Fire foxes & Aurora Borealis

By Kristofer Jäntti

The Northern Lights are a curiosity, especially in the northern countries of the Baltic Sea Region. Their beauty captivates the imagination, and for many, including this author, the prospect of seeing one remains an unrealised dream.

However, their presence has not gone unnoticed by the ancients – the earliest cave paintings in Southern France date to 30,000 years ago. Indeed, they had a prominent role in the mythologies of many cultures situated close to the Arctic Circle. For example, in Finland the Northern Lights were believed to originate from a ‘fire fox’ that would run in the North and touch mountains in so that the sparks they caused would become Northern Lights. It is from this tale that the Finnish term for Nothern Lights, ‘revontulet’, originates from, as ‘repo’ is another word for a fox. In Estonia, on the other hand, it was believed that water jets created by whales were responsible for them.

The current scientific explanation for their occurrence (in both poles) is the fact that electrically charged particles, protons and electrons, from solar winds penetrate the earth’s atmosphere, guided by the earth’s magnetic field, and collide with atoms like oxygen and nitrogen, which are then “excited”. As a result, the particles release this extra energy as light. This process can be illustrated as follows: a little kid kicks you, which hurts and results perhaps in extra adrenaline. Instead of kicking the kid back you ‘release’ a gasp of pain.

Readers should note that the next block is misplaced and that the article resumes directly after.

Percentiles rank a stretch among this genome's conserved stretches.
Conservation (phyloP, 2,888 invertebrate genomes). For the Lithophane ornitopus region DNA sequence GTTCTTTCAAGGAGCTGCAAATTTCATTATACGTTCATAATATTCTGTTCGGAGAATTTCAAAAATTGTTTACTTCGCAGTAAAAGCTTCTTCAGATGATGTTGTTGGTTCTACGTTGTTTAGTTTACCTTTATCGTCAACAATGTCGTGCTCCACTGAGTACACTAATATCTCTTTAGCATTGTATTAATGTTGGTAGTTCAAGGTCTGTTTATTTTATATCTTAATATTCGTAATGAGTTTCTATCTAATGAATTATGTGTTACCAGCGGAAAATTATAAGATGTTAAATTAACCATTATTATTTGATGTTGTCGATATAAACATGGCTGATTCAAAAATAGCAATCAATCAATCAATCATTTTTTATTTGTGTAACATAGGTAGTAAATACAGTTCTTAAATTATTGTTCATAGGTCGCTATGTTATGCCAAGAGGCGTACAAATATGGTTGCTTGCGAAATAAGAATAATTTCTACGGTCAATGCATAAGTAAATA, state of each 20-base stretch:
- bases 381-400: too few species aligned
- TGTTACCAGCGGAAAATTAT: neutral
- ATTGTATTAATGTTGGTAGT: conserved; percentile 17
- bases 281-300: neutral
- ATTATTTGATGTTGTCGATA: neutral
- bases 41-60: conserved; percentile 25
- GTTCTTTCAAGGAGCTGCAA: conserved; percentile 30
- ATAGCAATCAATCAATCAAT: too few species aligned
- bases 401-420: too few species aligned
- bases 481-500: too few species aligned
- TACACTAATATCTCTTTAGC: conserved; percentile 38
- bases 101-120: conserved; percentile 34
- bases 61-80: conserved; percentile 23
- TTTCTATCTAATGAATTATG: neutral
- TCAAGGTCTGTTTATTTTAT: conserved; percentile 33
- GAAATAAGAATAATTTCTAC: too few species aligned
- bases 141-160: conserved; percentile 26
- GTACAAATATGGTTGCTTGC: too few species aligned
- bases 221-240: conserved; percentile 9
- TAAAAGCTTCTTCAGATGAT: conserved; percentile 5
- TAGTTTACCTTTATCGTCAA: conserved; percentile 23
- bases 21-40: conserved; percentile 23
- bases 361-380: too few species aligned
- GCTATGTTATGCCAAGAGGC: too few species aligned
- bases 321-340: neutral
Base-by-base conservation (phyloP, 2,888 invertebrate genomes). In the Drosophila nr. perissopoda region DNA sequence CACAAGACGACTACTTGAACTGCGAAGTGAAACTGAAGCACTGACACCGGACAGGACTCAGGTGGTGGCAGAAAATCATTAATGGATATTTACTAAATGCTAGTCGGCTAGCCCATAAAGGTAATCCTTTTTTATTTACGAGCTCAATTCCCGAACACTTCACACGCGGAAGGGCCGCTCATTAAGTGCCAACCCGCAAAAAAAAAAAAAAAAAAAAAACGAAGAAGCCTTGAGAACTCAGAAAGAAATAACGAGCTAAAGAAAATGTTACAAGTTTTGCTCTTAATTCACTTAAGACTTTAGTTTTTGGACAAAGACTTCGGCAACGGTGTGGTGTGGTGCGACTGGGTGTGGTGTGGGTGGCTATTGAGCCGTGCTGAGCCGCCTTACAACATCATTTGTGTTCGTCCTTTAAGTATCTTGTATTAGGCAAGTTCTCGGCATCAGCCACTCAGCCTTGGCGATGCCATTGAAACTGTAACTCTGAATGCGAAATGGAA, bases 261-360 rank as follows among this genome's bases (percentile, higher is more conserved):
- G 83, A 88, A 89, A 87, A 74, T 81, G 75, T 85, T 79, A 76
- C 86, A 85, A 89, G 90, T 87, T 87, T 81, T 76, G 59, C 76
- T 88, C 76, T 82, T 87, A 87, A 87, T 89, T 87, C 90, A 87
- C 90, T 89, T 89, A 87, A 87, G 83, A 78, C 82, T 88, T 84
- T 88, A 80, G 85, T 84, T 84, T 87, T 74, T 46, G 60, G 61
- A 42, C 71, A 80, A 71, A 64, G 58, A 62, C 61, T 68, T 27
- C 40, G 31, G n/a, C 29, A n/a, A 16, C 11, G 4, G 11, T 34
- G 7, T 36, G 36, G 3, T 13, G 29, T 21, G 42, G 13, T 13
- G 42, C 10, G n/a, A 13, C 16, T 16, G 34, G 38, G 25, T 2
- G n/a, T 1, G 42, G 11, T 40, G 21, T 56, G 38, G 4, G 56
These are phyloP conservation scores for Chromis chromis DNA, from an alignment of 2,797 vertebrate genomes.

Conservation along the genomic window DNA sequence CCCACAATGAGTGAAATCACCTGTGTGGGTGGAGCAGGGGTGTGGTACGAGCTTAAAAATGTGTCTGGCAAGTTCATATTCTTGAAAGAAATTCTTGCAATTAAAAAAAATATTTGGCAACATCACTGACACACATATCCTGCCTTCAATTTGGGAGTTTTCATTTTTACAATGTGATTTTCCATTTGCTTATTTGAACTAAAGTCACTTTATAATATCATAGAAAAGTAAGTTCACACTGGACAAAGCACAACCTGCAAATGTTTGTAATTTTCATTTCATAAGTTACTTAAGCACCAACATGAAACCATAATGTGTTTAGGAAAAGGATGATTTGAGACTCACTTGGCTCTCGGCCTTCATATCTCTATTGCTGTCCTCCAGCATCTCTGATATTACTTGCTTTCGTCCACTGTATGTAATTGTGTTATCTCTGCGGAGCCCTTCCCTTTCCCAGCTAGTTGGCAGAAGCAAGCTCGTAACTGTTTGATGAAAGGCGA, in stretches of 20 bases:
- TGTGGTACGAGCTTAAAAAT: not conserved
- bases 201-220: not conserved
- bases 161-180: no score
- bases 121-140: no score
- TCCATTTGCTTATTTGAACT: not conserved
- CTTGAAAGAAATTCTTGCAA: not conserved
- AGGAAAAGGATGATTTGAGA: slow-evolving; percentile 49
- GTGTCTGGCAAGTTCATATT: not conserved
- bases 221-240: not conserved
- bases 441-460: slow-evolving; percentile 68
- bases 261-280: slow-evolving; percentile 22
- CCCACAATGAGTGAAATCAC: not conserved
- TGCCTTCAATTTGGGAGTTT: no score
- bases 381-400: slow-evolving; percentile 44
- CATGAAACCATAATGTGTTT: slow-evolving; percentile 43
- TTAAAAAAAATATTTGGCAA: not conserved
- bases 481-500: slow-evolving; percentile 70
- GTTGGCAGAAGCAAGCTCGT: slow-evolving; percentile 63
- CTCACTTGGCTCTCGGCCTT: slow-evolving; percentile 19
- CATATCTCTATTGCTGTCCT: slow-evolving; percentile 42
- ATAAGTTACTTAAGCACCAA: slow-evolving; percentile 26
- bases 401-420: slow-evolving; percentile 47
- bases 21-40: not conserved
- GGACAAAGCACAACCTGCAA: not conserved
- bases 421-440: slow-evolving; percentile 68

The best places to see northern lights in the Baltic region are in the northern parts of the Nordic countries, and the best time is around the ‘magnetic midnight’ – around a half-hour before regular midnight. They occur all year round, but due to the bright Baltic summers they are only really seen in the darker time of year, from August to April. Statistically, in Finland, the best place to see them would be in Sodankylä, which is situated in the very north where one would expect to see them twice in a weeklong trip in the winter; in Helsinki it would only be around twenty nights and in northern Germany only a couple of nights a year.

That said, the best place to see them for most people would be on YouTube:

Kristofer Jäntti is a member of Crossing the Baltic’s editorial board. He is presently completing a postgraduate programme at the London School of Economics. His interests include nationalism, national identity formation, migration, Finnish Politics, food, as well as natural history. 

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